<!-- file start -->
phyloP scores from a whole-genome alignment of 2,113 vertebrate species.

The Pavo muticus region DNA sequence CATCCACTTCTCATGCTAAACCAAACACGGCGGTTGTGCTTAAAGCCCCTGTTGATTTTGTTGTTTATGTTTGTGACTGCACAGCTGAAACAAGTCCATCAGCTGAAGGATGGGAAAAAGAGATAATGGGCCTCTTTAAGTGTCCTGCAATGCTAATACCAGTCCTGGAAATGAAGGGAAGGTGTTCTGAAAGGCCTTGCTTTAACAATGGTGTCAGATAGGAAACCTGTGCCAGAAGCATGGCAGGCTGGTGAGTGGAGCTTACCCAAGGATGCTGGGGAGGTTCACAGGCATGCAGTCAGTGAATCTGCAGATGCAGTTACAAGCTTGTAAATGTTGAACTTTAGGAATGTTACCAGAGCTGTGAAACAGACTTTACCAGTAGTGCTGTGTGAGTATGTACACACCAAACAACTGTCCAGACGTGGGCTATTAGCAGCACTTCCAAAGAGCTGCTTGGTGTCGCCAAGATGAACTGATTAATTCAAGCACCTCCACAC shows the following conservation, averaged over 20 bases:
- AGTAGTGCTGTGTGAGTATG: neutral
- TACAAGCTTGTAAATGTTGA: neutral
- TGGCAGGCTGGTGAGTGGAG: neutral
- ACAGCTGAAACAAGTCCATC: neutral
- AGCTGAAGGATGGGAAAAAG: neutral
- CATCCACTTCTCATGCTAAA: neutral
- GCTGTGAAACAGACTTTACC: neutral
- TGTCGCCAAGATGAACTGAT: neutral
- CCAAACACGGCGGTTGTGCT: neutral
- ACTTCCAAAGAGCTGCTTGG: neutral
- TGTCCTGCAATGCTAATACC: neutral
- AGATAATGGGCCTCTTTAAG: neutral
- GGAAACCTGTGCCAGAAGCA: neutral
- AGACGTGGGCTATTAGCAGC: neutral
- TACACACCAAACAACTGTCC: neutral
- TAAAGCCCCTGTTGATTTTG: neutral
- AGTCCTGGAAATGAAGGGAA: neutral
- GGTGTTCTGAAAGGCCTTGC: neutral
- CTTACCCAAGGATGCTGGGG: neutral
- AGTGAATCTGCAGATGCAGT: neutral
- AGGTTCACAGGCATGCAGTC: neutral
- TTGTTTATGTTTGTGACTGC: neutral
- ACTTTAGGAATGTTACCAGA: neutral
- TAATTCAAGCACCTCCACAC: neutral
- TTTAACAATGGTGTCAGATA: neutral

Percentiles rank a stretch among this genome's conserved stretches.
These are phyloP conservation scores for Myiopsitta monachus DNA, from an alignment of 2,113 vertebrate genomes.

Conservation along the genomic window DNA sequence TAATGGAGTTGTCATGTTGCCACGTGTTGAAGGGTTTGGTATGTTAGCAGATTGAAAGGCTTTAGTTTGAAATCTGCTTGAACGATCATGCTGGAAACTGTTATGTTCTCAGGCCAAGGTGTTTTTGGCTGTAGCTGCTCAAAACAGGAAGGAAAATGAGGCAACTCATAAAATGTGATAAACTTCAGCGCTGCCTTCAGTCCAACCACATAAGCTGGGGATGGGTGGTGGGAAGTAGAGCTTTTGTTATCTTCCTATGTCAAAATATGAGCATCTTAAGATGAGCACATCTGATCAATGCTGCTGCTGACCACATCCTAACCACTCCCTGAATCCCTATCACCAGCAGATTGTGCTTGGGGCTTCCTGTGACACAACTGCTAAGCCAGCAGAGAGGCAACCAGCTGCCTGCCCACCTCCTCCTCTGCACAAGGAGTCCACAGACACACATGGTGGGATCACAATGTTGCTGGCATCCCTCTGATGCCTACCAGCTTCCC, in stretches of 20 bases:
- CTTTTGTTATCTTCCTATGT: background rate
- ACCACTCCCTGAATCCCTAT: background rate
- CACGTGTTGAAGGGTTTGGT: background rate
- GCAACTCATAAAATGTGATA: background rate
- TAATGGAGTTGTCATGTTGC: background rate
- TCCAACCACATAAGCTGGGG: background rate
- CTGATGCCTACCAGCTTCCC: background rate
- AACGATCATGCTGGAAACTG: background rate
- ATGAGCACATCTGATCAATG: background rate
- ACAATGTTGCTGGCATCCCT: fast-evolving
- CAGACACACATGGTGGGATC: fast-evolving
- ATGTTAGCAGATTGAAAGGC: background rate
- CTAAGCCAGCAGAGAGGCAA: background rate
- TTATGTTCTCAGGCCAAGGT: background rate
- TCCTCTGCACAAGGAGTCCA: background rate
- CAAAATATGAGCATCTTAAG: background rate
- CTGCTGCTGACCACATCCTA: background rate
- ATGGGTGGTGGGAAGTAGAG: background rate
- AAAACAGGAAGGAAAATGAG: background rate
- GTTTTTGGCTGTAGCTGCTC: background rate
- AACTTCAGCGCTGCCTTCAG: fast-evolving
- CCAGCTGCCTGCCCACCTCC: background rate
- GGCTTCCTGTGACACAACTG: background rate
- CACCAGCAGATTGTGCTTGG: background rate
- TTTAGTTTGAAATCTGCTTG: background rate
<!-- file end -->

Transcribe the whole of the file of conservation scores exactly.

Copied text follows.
phyloP scores from a whole-genome alignment of 2,113 vertebrate species.

The Pavo muticus region DNA sequence CATCCACTTCTCATGCTAAACCAAACACGGCGGTTGTGCTTAAAGCCCCTGTTGATTTTGTTGTTTATGTTTGTGACTGCACAGCTGAAACAAGTCCATCAGCTGAAGGATGGGAAAAAGAGATAATGGGCCTCTTTAAGTGTCCTGCAATGCTAATACCAGTCCTGGAAATGAAGGGAAGGTGTTCTGAAAGGCCTTGCTTTAACAATGGTGTCAGATAGGAAACCTGTGCCAGAAGCATGGCAGGCTGGTGAGTGGAGCTTACCCAAGGATGCTGGGGAGGTTCACAGGCATGCAGTCAGTGAATCTGCAGATGCAGTTACAAGCTTGTAAATGTTGAACTTTAGGAATGTTACCAGAGCTGTGAAACAGACTTTACCAGTAGTGCTGTGTGAGTATGTACACACCAAACAACTGTCCAGACGTGGGCTATTAGCAGCACTTCCAAAGAGCTGCTTGGTGTCGCCAAGATGAACTGATTAATTCAAGCACCTCCACAC shows the following conservation, averaged over 20 bases:
- AGTAGTGCTGTGTGAGTATG: neutral
- TACAAGCTTGTAAATGTTGA: neutral
- TGGCAGGCTGGTGAGTGGAG: neutral
- ACAGCTGAAACAAGTCCATC: neutral
- AGCTGAAGGATGGGAAAAAG: neutral
- CATCCACTTCTCATGCTAAA: neutral
- GCTGTGAAACAGACTTTACC: neutral
- TGTCGCCAAGATGAACTGAT: neutral
- CCAAACACGGCGGTTGTGCT: neutral
- ACTTCCAAAGAGCTGCTTGG: neutral
- TGTCCTGCAATGCTAATACC: neutral
- AGATAATGGGCCTCTTTAAG: neutral
- GGAAACCTGTGCCAGAAGCA: neutral
- AGACGTGGGCTATTAGCAGC: neutral
- TACACACCAAACAACTGTCC: neutral
- TAAAGCCCCTGTTGATTTTG: neutral
- AGTCCTGGAAATGAAGGGAA: neutral
- GGTGTTCTGAAAGGCCTTGC: neutral
- CTTACCCAAGGATGCTGGGG: neutral
- AGTGAATCTGCAGATGCAGT: neutral
- AGGTTCACAGGCATGCAGTC: neutral
- TTGTTTATGTTTGTGACTGC: neutral
- ACTTTAGGAATGTTACCAGA: neutral
- TAATTCAAGCACCTCCACAC: neutral
- TTTAACAATGGTGTCAGATA: neutral

Percentiles rank a stretch among this genome's conserved stretches.
These are phyloP conservation scores for Myiopsitta monachus DNA, from an alignment of 2,113 vertebrate genomes.

Conservation along the genomic window DNA sequence TAATGGAGTTGTCATGTTGCCACGTGTTGAAGGGTTTGGTATGTTAGCAGATTGAAAGGCTTTAGTTTGAAATCTGCTTGAACGATCATGCTGGAAACTGTTATGTTCTCAGGCCAAGGTGTTTTTGGCTGTAGCTGCTCAAAACAGGAAGGAAAATGAGGCAACTCATAAAATGTGATAAACTTCAGCGCTGCCTTCAGTCCAACCACATAAGCTGGGGATGGGTGGTGGGAAGTAGAGCTTTTGTTATCTTCCTATGTCAAAATATGAGCATCTTAAGATGAGCACATCTGATCAATGCTGCTGCTGACCACATCCTAACCACTCCCTGAATCCCTATCACCAGCAGATTGTGCTTGGGGCTTCCTGTGACACAACTGCTAAGCCAGCAGAGAGGCAACCAGCTGCCTGCCCACCTCCTCCTCTGCACAAGGAGTCCACAGACACACATGGTGGGATCACAATGTTGCTGGCATCCCTCTGATGCCTACCAGCTTCCC, in stretches of 20 bases:
- CTTTTGTTATCTTCCTATGT: background rate
- ACCACTCCCTGAATCCCTAT: background rate
- CACGTGTTGAAGGGTTTGGT: background rate
- GCAACTCATAAAATGTGATA: background rate
- TAATGGAGTTGTCATGTTGC: background rate
- TCCAACCACATAAGCTGGGG: background rate
- CTGATGCCTACCAGCTTCCC: background rate
- AACGATCATGCTGGAAACTG: background rate
- ATGAGCACATCTGATCAATG: background rate
- ACAATGTTGCTGGCATCCCT: fast-evolving
- CAGACACACATGGTGGGATC: fast-evolving
- ATGTTAGCAGATTGAAAGGC: background rate
- CTAAGCCAGCAGAGAGGCAA: background rate
- TTATGTTCTCAGGCCAAGGT: background rate
- TCCTCTGCACAAGGAGTCCA: background rate
- CAAAATATGAGCATCTTAAG: background rate
- CTGCTGCTGACCACATCCTA: background rate
- ATGGGTGGTGGGAAGTAGAG: background rate
- AAAACAGGAAGGAAAATGAG: background rate
- GTTTTTGGCTGTAGCTGCTC: background rate
- AACTTCAGCGCTGCCTTCAG: fast-evolving
- CCAGCTGCCTGCCCACCTCC: background rate
- GGCTTCCTGTGACACAACTG: background rate
- CACCAGCAGATTGTGCTTGG: background rate
- TTTAGTTTGAAATCTGCTTG: background rate